I’m well aware that this article is in danger to get into an apples vs. oranges comparison. Bookshelves can be filled with books about Wolfram’s Mathematica and JupyterLab/Jupyter, many of them demonstrating how very different the software tools are. Mathematica is a commercial software package, JupyterLab is an open-source web application that is a front end to a variety of interactive compute kernels. And yet, the problems they help to solve do overlap. So it seems fair to compare those products for an application that both are well suited to handle and ignore the vast differences the software packages have in other areas.
This blog post was inspired by two op-eds on arstechnica. One arguing that PGP’s weak link is the difficulty to ensure the security of the secret key over its lifetime. A compromised secret key is a catastrophic event, making all prior encrypted messages accessible. Additionally, there are disqualifying UX issues. PGP is difficult to use, creating opportunities for mistakes to creep in. The author suggests alternatives for secure messaging, for example Signal or OTR.
A second op-ed shortly after takes the opposite position, pointing out that PGP has unique capabilities, that are not addressable with alternatives. Go read both of those articles, they are worth your time.
I have been using ZFS for a while on more than one platform and I thought it might be interesting to write about my setup at home. I was —admittingly to a small degree— involved testing when OpenZFS on OS X was in its early development, so I can also present a small part of ZFS history from my personal point of view.
As a Mac user and programmer I have been dabbling with Xcode a few times in the past. It was never a primary interest, but a required tool to get started with Objective-C and native Mac GUI development. Objective-C was a curiosity for me. It is syntactically quite different from the C family of programming languages that I usually work with. That also was the reason I never felt comfortable programming in Objective-C. With a syntax so different the investment in time to become proficient didn’t compare well to the expected return.
About 10 years ago I was working on a project for Procter & Gamble that required me to have remote access to their computer system. To gain access, I not only had to provide a password, but also a six-digit number displayed by a Secure ID key fob. The displayed number changed every minute, preventing anyone gaining access without physical access to the key fob. It was a bit like magic to me back then.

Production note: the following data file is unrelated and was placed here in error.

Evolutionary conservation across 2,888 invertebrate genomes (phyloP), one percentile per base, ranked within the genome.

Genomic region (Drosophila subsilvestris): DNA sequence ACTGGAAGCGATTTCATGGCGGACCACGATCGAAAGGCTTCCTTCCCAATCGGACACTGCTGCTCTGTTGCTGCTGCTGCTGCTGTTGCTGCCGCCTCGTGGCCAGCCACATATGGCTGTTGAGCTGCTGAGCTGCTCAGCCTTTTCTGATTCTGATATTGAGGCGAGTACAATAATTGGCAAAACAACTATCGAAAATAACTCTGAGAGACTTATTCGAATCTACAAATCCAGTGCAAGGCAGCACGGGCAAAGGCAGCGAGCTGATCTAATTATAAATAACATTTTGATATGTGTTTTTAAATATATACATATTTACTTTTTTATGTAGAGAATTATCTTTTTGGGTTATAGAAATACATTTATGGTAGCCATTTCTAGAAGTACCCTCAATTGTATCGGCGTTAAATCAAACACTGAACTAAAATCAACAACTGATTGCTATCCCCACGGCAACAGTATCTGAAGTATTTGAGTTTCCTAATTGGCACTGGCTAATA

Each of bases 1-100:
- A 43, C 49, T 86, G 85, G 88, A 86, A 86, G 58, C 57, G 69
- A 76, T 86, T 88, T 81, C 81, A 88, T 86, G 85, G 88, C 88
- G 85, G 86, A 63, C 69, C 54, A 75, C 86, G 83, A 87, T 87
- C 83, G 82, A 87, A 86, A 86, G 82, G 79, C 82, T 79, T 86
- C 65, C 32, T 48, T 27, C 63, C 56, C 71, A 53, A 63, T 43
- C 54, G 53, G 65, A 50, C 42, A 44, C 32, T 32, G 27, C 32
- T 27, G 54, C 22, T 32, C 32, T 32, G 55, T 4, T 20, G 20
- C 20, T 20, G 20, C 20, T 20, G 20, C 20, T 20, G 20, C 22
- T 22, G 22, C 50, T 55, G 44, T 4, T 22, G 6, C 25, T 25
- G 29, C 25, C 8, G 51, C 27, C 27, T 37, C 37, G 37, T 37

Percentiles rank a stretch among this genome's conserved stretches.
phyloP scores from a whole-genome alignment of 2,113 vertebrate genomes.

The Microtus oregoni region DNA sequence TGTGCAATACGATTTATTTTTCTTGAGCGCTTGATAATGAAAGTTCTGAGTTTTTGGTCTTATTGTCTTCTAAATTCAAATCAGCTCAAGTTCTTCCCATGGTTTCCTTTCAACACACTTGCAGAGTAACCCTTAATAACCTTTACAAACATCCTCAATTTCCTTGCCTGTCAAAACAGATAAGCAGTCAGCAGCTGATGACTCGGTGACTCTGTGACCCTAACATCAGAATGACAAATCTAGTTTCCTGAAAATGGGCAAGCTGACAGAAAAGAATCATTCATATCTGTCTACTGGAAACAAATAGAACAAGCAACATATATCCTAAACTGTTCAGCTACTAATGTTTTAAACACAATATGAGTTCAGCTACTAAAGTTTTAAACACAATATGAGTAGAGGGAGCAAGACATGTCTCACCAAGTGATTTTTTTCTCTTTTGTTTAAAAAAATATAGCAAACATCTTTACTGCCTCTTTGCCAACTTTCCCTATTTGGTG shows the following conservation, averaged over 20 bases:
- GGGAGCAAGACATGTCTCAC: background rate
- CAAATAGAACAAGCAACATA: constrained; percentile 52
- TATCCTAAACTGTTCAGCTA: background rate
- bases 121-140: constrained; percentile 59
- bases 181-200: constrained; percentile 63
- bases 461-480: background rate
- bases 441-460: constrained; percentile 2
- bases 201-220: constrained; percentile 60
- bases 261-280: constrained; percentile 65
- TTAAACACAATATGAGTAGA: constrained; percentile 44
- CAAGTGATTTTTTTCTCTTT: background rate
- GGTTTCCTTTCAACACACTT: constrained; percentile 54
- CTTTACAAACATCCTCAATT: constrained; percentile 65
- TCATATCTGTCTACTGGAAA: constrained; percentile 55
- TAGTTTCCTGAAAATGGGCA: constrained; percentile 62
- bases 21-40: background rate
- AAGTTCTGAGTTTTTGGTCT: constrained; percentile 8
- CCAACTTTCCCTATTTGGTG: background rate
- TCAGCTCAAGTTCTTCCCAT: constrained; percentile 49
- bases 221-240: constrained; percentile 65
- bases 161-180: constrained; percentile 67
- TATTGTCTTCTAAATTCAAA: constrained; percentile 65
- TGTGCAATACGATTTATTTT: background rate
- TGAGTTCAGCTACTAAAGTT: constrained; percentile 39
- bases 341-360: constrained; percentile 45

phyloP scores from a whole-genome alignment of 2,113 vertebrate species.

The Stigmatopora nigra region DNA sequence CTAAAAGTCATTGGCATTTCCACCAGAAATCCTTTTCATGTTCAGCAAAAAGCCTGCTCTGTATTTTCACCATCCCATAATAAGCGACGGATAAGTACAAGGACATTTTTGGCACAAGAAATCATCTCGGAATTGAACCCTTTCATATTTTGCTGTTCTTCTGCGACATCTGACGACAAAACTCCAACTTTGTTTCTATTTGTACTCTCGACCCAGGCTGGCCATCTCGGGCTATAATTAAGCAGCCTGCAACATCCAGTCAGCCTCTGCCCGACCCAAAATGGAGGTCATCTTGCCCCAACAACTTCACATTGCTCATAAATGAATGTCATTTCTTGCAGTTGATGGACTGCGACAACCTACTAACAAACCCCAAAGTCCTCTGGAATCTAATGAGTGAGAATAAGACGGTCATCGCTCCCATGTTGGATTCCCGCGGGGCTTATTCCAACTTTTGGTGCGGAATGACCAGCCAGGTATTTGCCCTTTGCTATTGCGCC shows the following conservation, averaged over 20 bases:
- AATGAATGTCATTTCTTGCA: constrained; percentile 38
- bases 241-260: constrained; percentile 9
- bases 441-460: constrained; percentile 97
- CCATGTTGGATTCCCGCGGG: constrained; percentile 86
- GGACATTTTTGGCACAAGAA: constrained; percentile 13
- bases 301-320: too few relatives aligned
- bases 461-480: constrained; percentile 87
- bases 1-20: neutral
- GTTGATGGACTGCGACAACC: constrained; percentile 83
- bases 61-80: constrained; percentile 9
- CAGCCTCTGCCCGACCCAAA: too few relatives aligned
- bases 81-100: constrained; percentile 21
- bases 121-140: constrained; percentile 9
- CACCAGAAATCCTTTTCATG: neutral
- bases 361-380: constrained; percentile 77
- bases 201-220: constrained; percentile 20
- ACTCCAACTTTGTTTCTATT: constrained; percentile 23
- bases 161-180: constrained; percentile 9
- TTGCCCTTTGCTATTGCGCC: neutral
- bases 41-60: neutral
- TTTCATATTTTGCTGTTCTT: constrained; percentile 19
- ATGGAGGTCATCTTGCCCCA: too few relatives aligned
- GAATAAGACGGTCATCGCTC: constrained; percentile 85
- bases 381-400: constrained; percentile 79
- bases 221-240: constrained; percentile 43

This is the second blog post in a two part series describing my journey through the myriads of web-hosting options to find the one that is right for me. The first part described how the software stack I had in mind influenced the hosting choices I was considering. With a little bias toward a solution that is fun, I ended up with a VPS (virtual private server) as my choice of hosting platform. Go check out part one for more detail, or continue to read if you want to know what lead me to sign up with RamNode as my VPS provider of choice.
If you read my first blog post, you know how I ended up with GRAV to build this website. As a next step, you might expect me to follow up with a blog post about the design and coding of this website. But, eager to disappoint, I will skip right over that. Not without a good reason, though. There are so many tutorials for HTML and CSS available online that I can’t add any value to what is already there.
Instead, I’m going to point you at this video (fast forward to the 12:25-minute mark). It was the starting point that led me to the software stack described on the about page. From there it is fairly easy to follow the GRAV documentation to set up a theme for a website.
Data breaches that compromise personal accounts have become a frequent occurrence. I was an involuntary participant in such an event in October 2013 when Adobe got hacked. Despite the fact that Adobe stored the passwords encrypted, there is no guarantee that the hackers were not able to retrieve the plain text passwords. With specialized computers a brute force attach can crack an eight character password within a few hours. And that assumes the password is random gibberish and not among the most commonly used passwords. As passwords are often reused, a cracked password opens the doors for the hackers to try to access other accounts as well.
If you start a new blog, and one of the reasons you do so is to capture and catalog interesting things you spent a good chunk of your time on, it seems appropriate to start by describing how the blog came about, and how it was all put together from a technical point of view.